13. From 1991 to 1993, Duke won 13 straight NCAA tournament games, the second-longest streak ever. Florida has a chance to match that streak with a first-round win over BYU. The Gators haven't played in the NCAA tournament since winning back-to-back titles in 2006 and 2007. That means that UF still has an active 12-game win streak. Interestingly, with North Carolina not in the field, no other team in the 2010 bracket is on a tournament win streak. The longest tourney win streak of all time? Let's just say that the Gators shouldn't hold their breath. UCLA won 38 straight as part of its seven straight titles in the '60s and '70s.

12. If Purdue defeats Siena on Friday, the Boilermakers will have won 12 straight games in the first round of the tournament. Their current 11-game first-round win streak is the longest active streak in the country. Purdue's last first-round loss came in 1993 to Rhode Island. Kansas won 19 straight first-round games from 1985 to 2004, the longest streak of all time.

11. There have been 11 coaches who have led their alma mater to a national championship. They include last year's winner, Roy Williams, as well as Jim Boeheim at Syracuse and Gary Williams at Maryland, both of whom have brought their schools back to the tournament in 2010. This year there are a total of six coaches in the tournament who are at their alma mater. The best bets to be added to that list? Probably West Virginia's Bob Huggins or Purdue's Matt Painter.

10. Mike Krzyzewski has led Duke to 10 Final Fours. His next one will tie Dean Smith for second-most all time. No coach has been to more Final Fours than John Wooden (12).

9. Temple has won nine NCAA tournament games while seeded lower than its opponent, something that could come in handy this year as a 5-seed. Those nine wins are the fifth-most all time as a lower seed. The school with the most wins as a lower seed? It should come as no surprise that Villanova has the most with 15. After all, the Wildcats won the 1985 title as an 8-seed. Nova is a 2-seed this year, and wouldn't face a higher seed until the Elite Eight at the earliest.

8. After leading Houston through the C-USA tournament, Tom Penders is the eighth coach to lead four different schools to the NCAA tournament. Penders previously brought Rhode Island, Texas and George Washington to the Big Dance. Both John Beilein and Tubby Smith joined this group last year. The other five coaches are Lefty Driesell, Jim Harrick, Lon Kruger, Rick Pitino and Eddie Sutton.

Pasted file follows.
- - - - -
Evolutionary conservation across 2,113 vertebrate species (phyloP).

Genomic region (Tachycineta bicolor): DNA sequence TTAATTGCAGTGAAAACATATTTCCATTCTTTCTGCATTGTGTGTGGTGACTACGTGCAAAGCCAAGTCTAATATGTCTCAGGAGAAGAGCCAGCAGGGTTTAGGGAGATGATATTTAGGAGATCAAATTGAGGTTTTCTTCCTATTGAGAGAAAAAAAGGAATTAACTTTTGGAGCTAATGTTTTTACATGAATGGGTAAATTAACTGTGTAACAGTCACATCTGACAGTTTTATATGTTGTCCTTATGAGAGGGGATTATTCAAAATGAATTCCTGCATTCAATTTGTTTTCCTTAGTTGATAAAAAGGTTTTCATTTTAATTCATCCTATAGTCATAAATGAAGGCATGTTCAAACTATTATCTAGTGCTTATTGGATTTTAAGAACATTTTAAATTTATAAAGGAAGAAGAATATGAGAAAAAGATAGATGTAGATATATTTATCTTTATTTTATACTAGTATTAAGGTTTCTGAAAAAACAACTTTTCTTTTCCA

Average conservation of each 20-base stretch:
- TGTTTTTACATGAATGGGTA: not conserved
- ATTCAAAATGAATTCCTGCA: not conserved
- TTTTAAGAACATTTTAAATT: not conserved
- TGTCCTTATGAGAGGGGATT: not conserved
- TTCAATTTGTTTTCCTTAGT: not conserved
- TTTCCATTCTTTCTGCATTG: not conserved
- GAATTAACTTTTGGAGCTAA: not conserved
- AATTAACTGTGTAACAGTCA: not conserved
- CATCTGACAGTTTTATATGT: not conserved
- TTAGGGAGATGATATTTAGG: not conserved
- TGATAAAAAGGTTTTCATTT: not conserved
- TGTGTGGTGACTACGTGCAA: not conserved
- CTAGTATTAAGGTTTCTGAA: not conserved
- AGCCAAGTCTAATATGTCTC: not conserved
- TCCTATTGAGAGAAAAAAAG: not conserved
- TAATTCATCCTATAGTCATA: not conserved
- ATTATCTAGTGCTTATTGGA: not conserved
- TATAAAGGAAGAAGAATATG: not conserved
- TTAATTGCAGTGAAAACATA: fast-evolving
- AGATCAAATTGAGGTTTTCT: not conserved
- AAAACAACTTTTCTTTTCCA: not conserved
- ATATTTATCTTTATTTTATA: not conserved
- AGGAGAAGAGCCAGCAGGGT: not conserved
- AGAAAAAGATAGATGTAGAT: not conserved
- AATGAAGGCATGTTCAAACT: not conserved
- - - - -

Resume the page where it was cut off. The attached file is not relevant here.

7. The state of Texas has tied the record by sending seven teams to this year's NCAA tournament: Houston, Sam Houston State, Texas, Texas A&M, North Texas, UTEP and Baylor. In 2002, California sent seven teams to the tournament, but only two advanced beyond the first round. The previous record for Texas was five bids in 1988 and 2007.

6. Indianapolis will be hosting its sixth national title game. That ties Louisville for the fourth-most of any city. The most common host city has been Kansas City with 10. New York is next with seven but has not hosted the title game since 1950.

5. Since the advent of major college basketball (what we now call Division I) in 1947-48, many teams have come and some have left D-I. However, only five have been playing major college basketball that whole time and never made the NCAA tournament. Northwestern, Army, William & Mary, St. Francis (N.Y.) and The Citadel were all part of the original 160 teams in D-I, but they are now a collective 0-314 in trying to make the NCAA tournament.

4. Kentucky's John Calipari is looking to become just the fourth coach to win a title in his first year at a school. Ironically, the last to do so was Tubby Smith at Kentucky in 1998.

3. For the third time, the Big East is sending eight teams to the NCAA tournament. No other conference has ever sent more than seven. The Big East also sent eight in 2006 and 2008, but did not have a team in the Final Four in either year. Last year, North Carolina became the first school to win the title from a conference with seven or more bids.

2. In a number that seems hard to believe, there are only two current NBA players who have won both an NCAA and NBA title. Nazr Mohammed won two titles at Kentucky and later in the NBA with the Spurs. Richard Hamilton accomplished the feat at Connecticut and with the Pistons. Those two are among 34 players who have both titles, a list that ranges from Michael Jordan to Howie Dallmar.

1. Dick Vitale had one NCAA tournament win in his coaching career. His Detroit team beat Middle Tennessee State 93-76 in the 1977 first round. That is one more win than 26 of the coaches in this year's field, 10 of whom are in the tournament for the first time. The biggest names in the field still looking for their first tourney win? Wake Forest's Dino Gaudio, Baylor's Scott Drew and Clemson's Oliver Purnell, who is 0-5 in his career.

Jeremy Lundblad is a researcher with ESPN Stats & Information. He provides statistical analysis as a writer for ESPNBoston.com.